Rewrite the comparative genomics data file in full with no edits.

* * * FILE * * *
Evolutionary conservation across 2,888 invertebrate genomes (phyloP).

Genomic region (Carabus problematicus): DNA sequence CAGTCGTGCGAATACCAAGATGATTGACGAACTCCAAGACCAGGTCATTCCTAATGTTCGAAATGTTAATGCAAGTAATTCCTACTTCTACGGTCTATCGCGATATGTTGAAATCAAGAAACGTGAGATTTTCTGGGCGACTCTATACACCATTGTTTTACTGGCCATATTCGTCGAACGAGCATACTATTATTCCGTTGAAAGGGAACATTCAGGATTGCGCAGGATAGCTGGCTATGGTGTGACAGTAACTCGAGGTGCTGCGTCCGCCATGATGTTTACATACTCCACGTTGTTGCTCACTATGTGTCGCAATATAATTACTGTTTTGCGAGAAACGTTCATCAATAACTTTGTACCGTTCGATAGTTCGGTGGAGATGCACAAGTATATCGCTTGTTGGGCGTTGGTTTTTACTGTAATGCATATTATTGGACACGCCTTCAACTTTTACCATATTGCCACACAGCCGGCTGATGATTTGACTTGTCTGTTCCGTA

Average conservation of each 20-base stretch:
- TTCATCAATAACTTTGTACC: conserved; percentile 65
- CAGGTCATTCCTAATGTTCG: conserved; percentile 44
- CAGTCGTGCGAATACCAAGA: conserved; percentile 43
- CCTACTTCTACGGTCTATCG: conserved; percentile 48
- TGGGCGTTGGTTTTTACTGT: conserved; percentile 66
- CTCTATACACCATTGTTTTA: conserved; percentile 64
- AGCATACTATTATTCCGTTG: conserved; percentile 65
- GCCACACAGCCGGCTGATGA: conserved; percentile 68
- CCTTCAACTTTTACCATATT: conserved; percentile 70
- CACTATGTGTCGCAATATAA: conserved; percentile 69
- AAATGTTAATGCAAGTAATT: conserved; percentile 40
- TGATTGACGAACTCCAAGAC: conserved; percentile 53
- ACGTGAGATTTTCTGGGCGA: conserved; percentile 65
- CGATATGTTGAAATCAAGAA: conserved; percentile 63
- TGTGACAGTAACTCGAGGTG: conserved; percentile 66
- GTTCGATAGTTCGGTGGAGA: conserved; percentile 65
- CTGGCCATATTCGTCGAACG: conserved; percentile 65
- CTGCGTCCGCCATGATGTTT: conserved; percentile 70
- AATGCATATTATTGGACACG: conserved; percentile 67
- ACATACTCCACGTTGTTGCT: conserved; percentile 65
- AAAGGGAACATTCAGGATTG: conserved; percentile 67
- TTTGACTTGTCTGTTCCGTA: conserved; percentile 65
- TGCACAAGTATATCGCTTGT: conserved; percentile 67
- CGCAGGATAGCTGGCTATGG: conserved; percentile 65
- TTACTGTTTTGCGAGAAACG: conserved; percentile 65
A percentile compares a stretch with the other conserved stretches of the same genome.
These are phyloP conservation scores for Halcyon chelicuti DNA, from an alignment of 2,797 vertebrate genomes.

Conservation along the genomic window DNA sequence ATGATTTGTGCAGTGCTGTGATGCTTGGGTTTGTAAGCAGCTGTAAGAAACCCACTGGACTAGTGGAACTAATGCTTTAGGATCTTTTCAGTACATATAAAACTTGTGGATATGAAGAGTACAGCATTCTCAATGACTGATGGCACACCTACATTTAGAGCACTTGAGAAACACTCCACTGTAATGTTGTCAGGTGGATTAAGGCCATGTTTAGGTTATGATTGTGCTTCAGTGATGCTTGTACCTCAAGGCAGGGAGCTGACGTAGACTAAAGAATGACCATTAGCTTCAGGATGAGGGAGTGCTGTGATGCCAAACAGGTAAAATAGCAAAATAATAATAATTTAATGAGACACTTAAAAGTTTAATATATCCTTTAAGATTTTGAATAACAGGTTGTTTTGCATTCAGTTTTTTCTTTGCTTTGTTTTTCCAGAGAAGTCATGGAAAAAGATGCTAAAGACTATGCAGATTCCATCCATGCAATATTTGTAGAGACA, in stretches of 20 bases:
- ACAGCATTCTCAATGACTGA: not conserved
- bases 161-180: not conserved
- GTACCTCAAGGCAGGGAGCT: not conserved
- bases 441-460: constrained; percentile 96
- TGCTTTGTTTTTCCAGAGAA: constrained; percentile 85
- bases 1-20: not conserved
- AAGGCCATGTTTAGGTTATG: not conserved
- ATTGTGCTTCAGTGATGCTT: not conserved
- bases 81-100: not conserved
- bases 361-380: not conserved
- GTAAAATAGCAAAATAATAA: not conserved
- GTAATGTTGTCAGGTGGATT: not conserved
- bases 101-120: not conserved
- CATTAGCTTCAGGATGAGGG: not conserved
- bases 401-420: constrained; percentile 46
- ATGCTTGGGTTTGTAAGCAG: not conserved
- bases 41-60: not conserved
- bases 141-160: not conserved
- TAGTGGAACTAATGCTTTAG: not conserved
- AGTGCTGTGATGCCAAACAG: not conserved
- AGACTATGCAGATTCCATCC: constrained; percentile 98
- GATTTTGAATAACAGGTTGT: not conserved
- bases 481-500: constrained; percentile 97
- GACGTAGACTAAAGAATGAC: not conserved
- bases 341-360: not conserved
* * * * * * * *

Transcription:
Evolutionary conservation across 2,888 invertebrate genomes (phyloP).

Genomic region (Carabus problematicus): DNA sequence CAGTCGTGCGAATACCAAGATGATTGACGAACTCCAAGACCAGGTCATTCCTAATGTTCGAAATGTTAATGCAAGTAATTCCTACTTCTACGGTCTATCGCGATATGTTGAAATCAAGAAACGTGAGATTTTCTGGGCGACTCTATACACCATTGTTTTACTGGCCATATTCGTCGAACGAGCATACTATTATTCCGTTGAAAGGGAACATTCAGGATTGCGCAGGATAGCTGGCTATGGTGTGACAGTAACTCGAGGTGCTGCGTCCGCCATGATGTTTACATACTCCACGTTGTTGCTCACTATGTGTCGCAATATAATTACTGTTTTGCGAGAAACGTTCATCAATAACTTTGTACCGTTCGATAGTTCGGTGGAGATGCACAAGTATATCGCTTGTTGGGCGTTGGTTTTTACTGTAATGCATATTATTGGACACGCCTTCAACTTTTACCATATTGCCACACAGCCGGCTGATGATTTGACTTGTCTGTTCCGTA

Average conservation of each 20-base stretch:
- TTCATCAATAACTTTGTACC: conserved; percentile 65
- CAGGTCATTCCTAATGTTCG: conserved; percentile 44
- CAGTCGTGCGAATACCAAGA: conserved; percentile 43
- CCTACTTCTACGGTCTATCG: conserved; percentile 48
- TGGGCGTTGGTTTTTACTGT: conserved; percentile 66
- CTCTATACACCATTGTTTTA: conserved; percentile 64
- AGCATACTATTATTCCGTTG: conserved; percentile 65
- GCCACACAGCCGGCTGATGA: conserved; percentile 68
- CCTTCAACTTTTACCATATT: conserved; percentile 70
- CACTATGTGTCGCAATATAA: conserved; percentile 69
- AAATGTTAATGCAAGTAATT: conserved; percentile 40
- TGATTGACGAACTCCAAGAC: conserved; percentile 53
- ACGTGAGATTTTCTGGGCGA: conserved; percentile 65
- CGATATGTTGAAATCAAGAA: conserved; percentile 63
- TGTGACAGTAACTCGAGGTG: conserved; percentile 66
- GTTCGATAGTTCGGTGGAGA: conserved; percentile 65
- CTGGCCATATTCGTCGAACG: conserved; percentile 65
- CTGCGTCCGCCATGATGTTT: conserved; percentile 70
- AATGCATATTATTGGACACG: conserved; percentile 67
- ACATACTCCACGTTGTTGCT: conserved; percentile 65
- AAAGGGAACATTCAGGATTG: conserved; percentile 67
- TTTGACTTGTCTGTTCCGTA: conserved; percentile 65
- TGCACAAGTATATCGCTTGT: conserved; percentile 67
- CGCAGGATAGCTGGCTATGG: conserved; percentile 65
- TTACTGTTTTGCGAGAAACG: conserved; percentile 65
A percentile compares a stretch with the other conserved stretches of the same genome.
These are phyloP conservation scores for Halcyon chelicuti DNA, from an alignment of 2,797 vertebrate genomes.

Conservation along the genomic window DNA sequence ATGATTTGTGCAGTGCTGTGATGCTTGGGTTTGTAAGCAGCTGTAAGAAACCCACTGGACTAGTGGAACTAATGCTTTAGGATCTTTTCAGTACATATAAAACTTGTGGATATGAAGAGTACAGCATTCTCAATGACTGATGGCACACCTACATTTAGAGCACTTGAGAAACACTCCACTGTAATGTTGTCAGGTGGATTAAGGCCATGTTTAGGTTATGATTGTGCTTCAGTGATGCTTGTACCTCAAGGCAGGGAGCTGACGTAGACTAAAGAATGACCATTAGCTTCAGGATGAGGGAGTGCTGTGATGCCAAACAGGTAAAATAGCAAAATAATAATAATTTAATGAGACACTTAAAAGTTTAATATATCCTTTAAGATTTTGAATAACAGGTTGTTTTGCATTCAGTTTTTTCTTTGCTTTGTTTTTCCAGAGAAGTCATGGAAAAAGATGCTAAAGACTATGCAGATTCCATCCATGCAATATTTGTAGAGACA, in stretches of 20 bases:
- ACAGCATTCTCAATGACTGA: not conserved
- bases 161-180: not conserved
- GTACCTCAAGGCAGGGAGCT: not conserved
- bases 441-460: constrained; percentile 96
- TGCTTTGTTTTTCCAGAGAA: constrained; percentile 85
- bases 1-20: not conserved
- AAGGCCATGTTTAGGTTATG: not conserved
- ATTGTGCTTCAGTGATGCTT: not conserved
- bases 81-100: not conserved
- bases 361-380: not conserved
- GTAAAATAGCAAAATAATAA: not conserved
- GTAATGTTGTCAGGTGGATT: not conserved
- bases 101-120: not conserved
- CATTAGCTTCAGGATGAGGG: not conserved
- bases 401-420: constrained; percentile 46
- ATGCTTGGGTTTGTAAGCAG: not conserved
- bases 41-60: not conserved
- bases 141-160: not conserved
- TAGTGGAACTAATGCTTTAG: not conserved
- AGTGCTGTGATGCCAAACAG: not conserved
- AGACTATGCAGATTCCATCC: constrained; percentile 98
- GATTTTGAATAACAGGTTGT: not conserved
- bases 481-500: constrained; percentile 97
- GACGTAGACTAAAGAATGAC: not conserved
- bases 341-360: not conserved